1. Post author

      You are so right, Margaret. Sometimes I think about that, because who do young people have to look up to? Sports heroes? Not very often. Alan Alda is making a difference in young people’s lives, and that endears him to everyone that much more.

  1. Kelly Connor

    I have ALWAYS admired Alan Alda, too! First, I guess because when I was a young girl (lets face it, he looked GREAT in MASH and played a great character) and as I got older, I respected his morals and stances and and family ways-he just seems like an all-around great guy to know!

    You are so lucky to have met him and heard him speak, I would love to know when/where he is speaking again- or do you have to have an actual invitation?

    I enjoyed reading your article and knowing that I am not the only person with a “soft spot” for Alan Alda!-I read about his science, books, etc. all the time!


    Kelly Connor

    1. Post author

      Thanks, Kelly. I am so glad you enjoyed my post! I don’t know where else he is speaking. Perhaps you can google it or see if he has a website. I’m not sure.

      I feel blessed to be able to cover this series, but the one speaker who is near and dear to my heart is (of course) Alan Alda.

    1. Post author

      I’m so glad you enjoyed my post, Lois. And, yes, it’s so nice to know that some people are truly genuine despite the great success they achieve. I feel blessed to have listened to him speak and then meet him in person. Very blessed.

  2. Emily

    How great that you were able to hear him speak and meet him. From afar, I can tell he’s an intelligent and kind man. On a separate note, my mom was born and raised in the Bronx too – I can’t recall if we ever discussed that. Anyway, if my mom were still alive, I’d buy her Arlene’s book because I know she would have loved to read it.
    Emily recently posted…When Losing Is Also FunMy Profile

    1. Post author

      Oh, Emily, no! You never mentioned that about your mom. What year was she born? My mom was a little older than Arlene Alda (she asked me) and I bet your mom would have loved this book. Perhaps you should read it anyway to get a feel for the place she grew up.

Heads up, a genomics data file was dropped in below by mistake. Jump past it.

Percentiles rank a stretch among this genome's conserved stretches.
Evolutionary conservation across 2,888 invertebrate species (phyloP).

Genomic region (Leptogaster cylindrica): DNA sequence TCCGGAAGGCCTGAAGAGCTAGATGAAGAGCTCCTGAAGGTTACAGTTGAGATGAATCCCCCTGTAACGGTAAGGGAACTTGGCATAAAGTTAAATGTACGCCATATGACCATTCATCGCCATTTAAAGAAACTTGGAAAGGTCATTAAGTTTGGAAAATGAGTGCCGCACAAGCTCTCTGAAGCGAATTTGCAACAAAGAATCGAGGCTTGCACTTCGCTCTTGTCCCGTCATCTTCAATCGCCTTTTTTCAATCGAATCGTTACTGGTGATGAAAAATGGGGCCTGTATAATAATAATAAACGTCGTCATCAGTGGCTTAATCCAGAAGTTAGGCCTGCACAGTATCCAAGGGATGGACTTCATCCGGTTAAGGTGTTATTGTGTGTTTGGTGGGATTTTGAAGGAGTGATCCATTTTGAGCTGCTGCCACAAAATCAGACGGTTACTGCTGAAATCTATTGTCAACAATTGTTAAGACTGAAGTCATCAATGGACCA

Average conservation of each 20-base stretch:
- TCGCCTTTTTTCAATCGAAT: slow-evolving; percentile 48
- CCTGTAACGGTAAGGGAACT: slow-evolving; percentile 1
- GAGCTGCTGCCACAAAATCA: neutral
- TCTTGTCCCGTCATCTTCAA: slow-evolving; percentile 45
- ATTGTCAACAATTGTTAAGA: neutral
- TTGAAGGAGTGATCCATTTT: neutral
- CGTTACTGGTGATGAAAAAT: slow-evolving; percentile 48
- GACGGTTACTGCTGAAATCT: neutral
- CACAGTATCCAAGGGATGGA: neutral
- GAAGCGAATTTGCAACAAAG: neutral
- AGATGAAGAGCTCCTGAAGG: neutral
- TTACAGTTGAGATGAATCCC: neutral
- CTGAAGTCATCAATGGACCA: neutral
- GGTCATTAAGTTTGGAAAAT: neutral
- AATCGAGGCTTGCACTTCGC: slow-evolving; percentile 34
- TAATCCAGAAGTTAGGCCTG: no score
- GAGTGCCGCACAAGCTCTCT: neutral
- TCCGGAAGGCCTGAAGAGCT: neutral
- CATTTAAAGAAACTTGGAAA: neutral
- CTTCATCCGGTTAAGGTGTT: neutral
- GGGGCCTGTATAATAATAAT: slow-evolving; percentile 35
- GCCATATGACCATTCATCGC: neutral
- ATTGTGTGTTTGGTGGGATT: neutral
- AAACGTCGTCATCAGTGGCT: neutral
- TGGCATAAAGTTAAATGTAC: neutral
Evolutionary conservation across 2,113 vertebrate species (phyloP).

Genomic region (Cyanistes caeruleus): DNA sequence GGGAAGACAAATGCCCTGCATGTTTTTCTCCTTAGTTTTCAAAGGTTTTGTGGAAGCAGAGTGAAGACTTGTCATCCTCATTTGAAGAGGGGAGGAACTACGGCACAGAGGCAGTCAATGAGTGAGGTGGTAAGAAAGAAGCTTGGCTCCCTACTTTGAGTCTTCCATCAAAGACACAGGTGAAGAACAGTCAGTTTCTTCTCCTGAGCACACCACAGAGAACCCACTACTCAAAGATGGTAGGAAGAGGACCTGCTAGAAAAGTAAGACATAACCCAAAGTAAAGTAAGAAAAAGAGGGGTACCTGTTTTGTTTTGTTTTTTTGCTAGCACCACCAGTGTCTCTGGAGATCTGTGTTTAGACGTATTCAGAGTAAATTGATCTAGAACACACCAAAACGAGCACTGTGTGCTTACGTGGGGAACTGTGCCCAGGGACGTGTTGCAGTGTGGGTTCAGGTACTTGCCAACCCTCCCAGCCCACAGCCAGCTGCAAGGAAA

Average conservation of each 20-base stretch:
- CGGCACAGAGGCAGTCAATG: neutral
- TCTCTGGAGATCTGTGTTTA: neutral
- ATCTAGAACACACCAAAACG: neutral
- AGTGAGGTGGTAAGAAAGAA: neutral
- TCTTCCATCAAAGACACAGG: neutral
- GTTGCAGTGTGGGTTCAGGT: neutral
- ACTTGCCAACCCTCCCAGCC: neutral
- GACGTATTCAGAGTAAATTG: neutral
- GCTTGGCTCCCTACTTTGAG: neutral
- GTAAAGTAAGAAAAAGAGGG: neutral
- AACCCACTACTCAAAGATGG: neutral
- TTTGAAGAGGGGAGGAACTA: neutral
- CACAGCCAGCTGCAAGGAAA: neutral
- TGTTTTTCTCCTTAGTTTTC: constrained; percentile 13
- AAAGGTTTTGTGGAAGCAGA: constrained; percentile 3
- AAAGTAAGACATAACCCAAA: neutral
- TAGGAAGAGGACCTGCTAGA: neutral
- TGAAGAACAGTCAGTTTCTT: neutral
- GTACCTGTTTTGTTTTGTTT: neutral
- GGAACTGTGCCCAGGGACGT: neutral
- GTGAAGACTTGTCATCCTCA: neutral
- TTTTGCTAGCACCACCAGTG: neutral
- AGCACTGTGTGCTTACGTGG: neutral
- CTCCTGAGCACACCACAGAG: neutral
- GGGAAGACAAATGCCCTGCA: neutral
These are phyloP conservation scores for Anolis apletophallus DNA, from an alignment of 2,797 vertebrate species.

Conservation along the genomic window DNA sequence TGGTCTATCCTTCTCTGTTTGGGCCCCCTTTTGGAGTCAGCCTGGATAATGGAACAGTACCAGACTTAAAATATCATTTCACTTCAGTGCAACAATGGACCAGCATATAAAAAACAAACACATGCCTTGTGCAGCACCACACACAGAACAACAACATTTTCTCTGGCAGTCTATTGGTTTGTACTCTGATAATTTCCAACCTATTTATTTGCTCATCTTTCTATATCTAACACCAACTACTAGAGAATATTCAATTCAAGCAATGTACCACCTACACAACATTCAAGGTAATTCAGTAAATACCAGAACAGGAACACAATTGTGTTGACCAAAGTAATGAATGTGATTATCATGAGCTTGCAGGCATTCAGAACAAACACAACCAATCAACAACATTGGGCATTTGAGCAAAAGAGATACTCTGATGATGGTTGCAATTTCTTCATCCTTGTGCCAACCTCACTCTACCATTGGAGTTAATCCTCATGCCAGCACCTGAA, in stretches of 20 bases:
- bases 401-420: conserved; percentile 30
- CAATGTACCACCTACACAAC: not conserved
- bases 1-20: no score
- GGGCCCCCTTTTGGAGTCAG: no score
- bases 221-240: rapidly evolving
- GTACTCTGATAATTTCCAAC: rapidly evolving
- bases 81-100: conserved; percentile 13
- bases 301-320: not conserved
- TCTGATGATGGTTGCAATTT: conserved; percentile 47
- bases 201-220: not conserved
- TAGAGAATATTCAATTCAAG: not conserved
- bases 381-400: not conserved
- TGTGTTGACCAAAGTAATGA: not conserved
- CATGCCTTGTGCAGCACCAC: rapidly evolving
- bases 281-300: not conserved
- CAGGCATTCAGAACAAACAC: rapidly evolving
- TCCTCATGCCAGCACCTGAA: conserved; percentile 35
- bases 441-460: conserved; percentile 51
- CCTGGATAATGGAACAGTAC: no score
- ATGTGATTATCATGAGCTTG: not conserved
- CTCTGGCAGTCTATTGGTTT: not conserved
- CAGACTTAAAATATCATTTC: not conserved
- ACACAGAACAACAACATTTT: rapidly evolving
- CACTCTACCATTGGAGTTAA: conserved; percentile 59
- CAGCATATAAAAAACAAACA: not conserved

3. Transitioning Mom

    Oh, Cathy, one of the most wonderful gifts I get from participating in NaBloPoMo is the recommitment I make to reading the posts of others, and this was the perfect launch for me in that journey. You write so beautifully and I really love how you made Alan Alda so approachable in this piece. What a wonderful tribute!
    Transitioning Mom recently posted…Let’s do this!My Profile

    1. Post author

      I am so happy, Mary, that you enjoyed my piece. Your lovely words mean a lot to me, as a writer and a friend.

      I look forward to being part of this month’s writing challenge, which will be just that – a CHALLENGE!

    1. Post author

      I am sure it’ll be a wonderful read, Roz. I told Arlene Alda that since my father escaped Nazi Germany no one in the family really paid attention to my mom’s stories about being born in the Bronx! She laughed.

      I saw some good reviews about the book, and she’s a wonderful writer and photographer, so I’m sure it will be a fascinating read.

  4. Donna Highfill

    Cathy – you did Mr. Alda a beautiful justice with this piece. His stories say everything about him. Your willingness to simply relay his story says everything about you. Thank you for sharing!

    1. Post author